Qual è and un filo di Posted by Bridgette on Aug 14, 2019 in Grammar, Italian Language
Reading over my last blog post “Una ricetta semplicissima,” I thought I would point out one particular expression and grammatical point.
The grammatical point I want to focus on and discuss is qual è. This one is something that even Italians will often write incorrectly- as qual’è, but do not be fooled, even if it is common, it is still a mistake, and therefore one you should avoid!
When I learned this it was something I simply memorized and accepted blindly, but looking into it, I actually found a reason!
Naturally, one would think that it was a form of elisione, or contraction of the two vowels – quale and è. This is very common in Italian. For example:
Una amica – un’amica
Cento anni – cent’anni
However, with the case of qual è, it is not elisione, but rather a case of troncamento or apocope in linguistics.
Troncamento is the loss of a vowel, consonant or syllable at the end of a word. It is obligatory with the masculine adjectives bello, buono, santo when referring to nouns that begin with a consonant and introduced with the articles il or un. For example:
Il bello cane – il bel cane
Il Santo Raffaele – il San Raffaele
Un buono giro – un buon giro
It is also obligatory with indefinite articles and the derivatives of uno – alcuno, ciascuno, nessuno, ognuno. For example:
Ciascuno testimone – ciascun testimone
Uno piatto – un piatto
So back to qual è – why would it not be a form of elisione if there were two vowels; quale and è? Because it is not quale as one would typically think, but rather qual, in its independent form!
Qual is used only in the singular form with essere. So you would also say: qual era.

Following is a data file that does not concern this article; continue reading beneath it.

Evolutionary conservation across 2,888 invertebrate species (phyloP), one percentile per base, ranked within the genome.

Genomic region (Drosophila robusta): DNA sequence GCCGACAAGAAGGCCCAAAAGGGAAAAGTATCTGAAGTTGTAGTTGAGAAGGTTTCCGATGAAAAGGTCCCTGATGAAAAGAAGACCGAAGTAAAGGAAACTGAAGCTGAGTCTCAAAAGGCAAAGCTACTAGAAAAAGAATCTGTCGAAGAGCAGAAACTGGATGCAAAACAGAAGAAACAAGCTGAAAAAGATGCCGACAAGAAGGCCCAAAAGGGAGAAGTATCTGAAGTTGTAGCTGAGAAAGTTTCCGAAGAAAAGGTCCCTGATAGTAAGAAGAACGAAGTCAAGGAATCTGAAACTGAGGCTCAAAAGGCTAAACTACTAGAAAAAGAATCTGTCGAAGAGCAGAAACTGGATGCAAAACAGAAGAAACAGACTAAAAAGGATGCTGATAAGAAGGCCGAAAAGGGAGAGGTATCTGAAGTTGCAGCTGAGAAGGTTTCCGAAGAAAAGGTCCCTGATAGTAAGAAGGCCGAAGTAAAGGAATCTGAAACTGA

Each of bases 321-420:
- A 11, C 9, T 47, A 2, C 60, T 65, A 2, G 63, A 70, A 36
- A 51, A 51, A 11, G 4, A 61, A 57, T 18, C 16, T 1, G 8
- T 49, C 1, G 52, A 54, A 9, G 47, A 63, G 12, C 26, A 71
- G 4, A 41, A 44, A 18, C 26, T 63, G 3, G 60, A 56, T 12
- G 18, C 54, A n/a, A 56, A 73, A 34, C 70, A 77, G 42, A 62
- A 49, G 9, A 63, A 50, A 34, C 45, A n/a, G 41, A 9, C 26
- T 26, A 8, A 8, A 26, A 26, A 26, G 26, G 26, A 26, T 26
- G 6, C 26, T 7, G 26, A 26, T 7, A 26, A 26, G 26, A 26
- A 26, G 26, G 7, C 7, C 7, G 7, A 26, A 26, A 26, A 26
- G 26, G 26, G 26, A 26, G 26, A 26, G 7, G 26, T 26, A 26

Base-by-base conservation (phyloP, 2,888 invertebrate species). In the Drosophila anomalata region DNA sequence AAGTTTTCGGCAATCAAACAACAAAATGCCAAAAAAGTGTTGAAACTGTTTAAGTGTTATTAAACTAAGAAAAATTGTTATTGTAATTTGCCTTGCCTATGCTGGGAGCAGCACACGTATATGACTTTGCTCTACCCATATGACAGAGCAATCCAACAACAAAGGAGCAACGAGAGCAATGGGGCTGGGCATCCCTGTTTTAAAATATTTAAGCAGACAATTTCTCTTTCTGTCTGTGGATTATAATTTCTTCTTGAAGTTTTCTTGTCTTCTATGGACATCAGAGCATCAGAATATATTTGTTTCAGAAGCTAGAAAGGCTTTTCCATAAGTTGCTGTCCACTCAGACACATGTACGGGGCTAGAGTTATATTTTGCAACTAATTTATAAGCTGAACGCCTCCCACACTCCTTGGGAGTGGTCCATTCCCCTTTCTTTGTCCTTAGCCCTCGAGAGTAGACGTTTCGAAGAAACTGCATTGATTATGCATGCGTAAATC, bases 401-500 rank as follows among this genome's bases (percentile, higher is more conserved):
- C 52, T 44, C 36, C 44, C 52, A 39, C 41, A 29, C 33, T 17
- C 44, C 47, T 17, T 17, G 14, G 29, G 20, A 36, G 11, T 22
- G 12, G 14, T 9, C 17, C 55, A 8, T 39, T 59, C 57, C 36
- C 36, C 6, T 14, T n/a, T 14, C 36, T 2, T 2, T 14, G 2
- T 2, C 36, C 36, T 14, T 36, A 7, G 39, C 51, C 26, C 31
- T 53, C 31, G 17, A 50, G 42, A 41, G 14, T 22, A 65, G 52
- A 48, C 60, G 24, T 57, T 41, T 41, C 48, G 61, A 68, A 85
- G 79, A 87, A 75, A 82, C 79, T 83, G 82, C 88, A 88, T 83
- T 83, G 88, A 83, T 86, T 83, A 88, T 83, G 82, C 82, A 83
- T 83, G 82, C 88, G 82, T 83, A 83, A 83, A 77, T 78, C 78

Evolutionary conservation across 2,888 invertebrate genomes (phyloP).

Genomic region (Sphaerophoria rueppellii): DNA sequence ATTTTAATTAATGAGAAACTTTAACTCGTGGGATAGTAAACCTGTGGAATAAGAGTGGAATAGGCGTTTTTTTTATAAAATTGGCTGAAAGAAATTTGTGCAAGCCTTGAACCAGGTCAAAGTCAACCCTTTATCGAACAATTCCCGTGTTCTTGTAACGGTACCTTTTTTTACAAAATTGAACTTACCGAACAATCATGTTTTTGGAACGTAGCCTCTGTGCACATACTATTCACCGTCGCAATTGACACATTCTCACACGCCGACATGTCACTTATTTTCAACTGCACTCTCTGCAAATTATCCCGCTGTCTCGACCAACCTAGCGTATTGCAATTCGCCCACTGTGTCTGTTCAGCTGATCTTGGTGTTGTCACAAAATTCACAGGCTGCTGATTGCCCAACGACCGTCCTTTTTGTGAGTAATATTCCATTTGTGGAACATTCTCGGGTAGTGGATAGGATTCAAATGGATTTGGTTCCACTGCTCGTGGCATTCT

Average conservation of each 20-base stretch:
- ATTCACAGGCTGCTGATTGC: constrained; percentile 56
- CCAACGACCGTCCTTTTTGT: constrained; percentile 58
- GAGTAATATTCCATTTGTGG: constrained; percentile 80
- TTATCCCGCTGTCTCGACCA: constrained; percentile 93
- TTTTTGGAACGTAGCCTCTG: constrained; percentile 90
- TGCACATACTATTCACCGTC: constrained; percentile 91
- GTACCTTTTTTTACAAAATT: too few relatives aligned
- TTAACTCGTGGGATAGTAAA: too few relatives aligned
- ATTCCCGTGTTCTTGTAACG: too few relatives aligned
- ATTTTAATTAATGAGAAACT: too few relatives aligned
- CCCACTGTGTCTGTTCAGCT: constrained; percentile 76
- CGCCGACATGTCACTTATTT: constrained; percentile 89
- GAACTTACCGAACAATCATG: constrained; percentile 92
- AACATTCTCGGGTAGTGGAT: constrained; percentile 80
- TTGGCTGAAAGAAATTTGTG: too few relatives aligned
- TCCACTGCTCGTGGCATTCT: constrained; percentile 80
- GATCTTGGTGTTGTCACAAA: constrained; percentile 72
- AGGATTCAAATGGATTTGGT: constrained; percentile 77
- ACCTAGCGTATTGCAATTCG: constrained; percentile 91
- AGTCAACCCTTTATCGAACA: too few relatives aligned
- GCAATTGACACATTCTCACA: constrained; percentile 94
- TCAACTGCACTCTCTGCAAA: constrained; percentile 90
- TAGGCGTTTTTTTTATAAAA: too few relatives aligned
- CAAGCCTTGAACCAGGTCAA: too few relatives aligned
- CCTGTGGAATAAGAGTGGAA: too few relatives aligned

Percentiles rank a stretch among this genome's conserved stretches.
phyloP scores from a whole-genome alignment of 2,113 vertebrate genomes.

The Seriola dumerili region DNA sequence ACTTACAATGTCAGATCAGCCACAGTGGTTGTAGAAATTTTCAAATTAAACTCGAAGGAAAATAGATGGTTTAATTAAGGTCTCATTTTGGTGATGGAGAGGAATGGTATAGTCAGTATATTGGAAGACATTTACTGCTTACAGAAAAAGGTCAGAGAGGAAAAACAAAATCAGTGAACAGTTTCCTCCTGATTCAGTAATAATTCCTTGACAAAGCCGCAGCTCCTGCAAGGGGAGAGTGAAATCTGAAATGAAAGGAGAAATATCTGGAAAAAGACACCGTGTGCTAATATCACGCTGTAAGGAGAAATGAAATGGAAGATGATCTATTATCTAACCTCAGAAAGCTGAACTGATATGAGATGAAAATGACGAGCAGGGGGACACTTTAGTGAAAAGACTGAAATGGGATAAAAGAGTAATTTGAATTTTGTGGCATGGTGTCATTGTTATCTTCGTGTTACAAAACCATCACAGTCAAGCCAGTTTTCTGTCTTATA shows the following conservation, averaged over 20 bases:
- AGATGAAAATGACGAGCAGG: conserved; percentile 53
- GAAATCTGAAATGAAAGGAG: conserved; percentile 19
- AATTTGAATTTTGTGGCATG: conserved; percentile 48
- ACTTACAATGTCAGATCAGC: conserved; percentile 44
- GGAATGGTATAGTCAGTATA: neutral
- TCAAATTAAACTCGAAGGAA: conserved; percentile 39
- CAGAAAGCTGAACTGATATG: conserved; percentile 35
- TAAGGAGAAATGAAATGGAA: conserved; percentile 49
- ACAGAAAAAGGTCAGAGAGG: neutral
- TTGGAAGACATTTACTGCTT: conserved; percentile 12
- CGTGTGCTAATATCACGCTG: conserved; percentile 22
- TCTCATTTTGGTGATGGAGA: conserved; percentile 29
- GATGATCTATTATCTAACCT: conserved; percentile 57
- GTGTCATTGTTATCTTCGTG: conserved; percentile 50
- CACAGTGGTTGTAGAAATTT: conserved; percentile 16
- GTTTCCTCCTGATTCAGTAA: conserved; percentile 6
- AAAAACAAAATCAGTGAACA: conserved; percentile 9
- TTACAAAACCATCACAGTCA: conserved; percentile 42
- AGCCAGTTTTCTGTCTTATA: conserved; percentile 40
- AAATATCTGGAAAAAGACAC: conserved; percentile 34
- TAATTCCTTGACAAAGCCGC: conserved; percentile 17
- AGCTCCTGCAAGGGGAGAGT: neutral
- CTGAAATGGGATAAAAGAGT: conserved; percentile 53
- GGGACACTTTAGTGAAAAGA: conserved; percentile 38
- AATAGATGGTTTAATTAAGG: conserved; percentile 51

In the plural form, qual becomes quali, and with that it would be treated as a form of elisione. For example:
Quali erano – Qual’erano
Secondly, I want to take a look at the expression un filo di. This is something used quite often in cooking and other expressions, but when translated literally, it sounds strange.
Literally, un filo is a thread or a string, but we would not say in English a “string of oil.” Figuratively however, it means a small quantity. So if someone asks you to add a filo di olio, they would like you to add a bit of oil, so don’t go searching for oil thread in the cupboard!
There is something similarly strange that we say in English that cannot be translated literally – a touch of. We know a touch of oil would mean a small amount of oil, and well, not simply the act of touching oil, because that would be weird!
Some other expressions that could be used in place of un filo di would be un giro di olio (a bit of oil – but literally a turn of oil) or un pizzico di sale (a pinch of salt).
You won’t see un filo di only used with cooking but also with other expressions:
Un filo di speranza – a thread of hope
Un filo del discorso – a topic of discussion
Un filo rosso – a common thread
Il filo di Arianna – guiding light (a Greek mythology reference)
Adesso tocca a te! What are some other ways you have seen un filo di used? Will you now correct with confidence any Italian who incorrectly says qual’è? Spero di sì!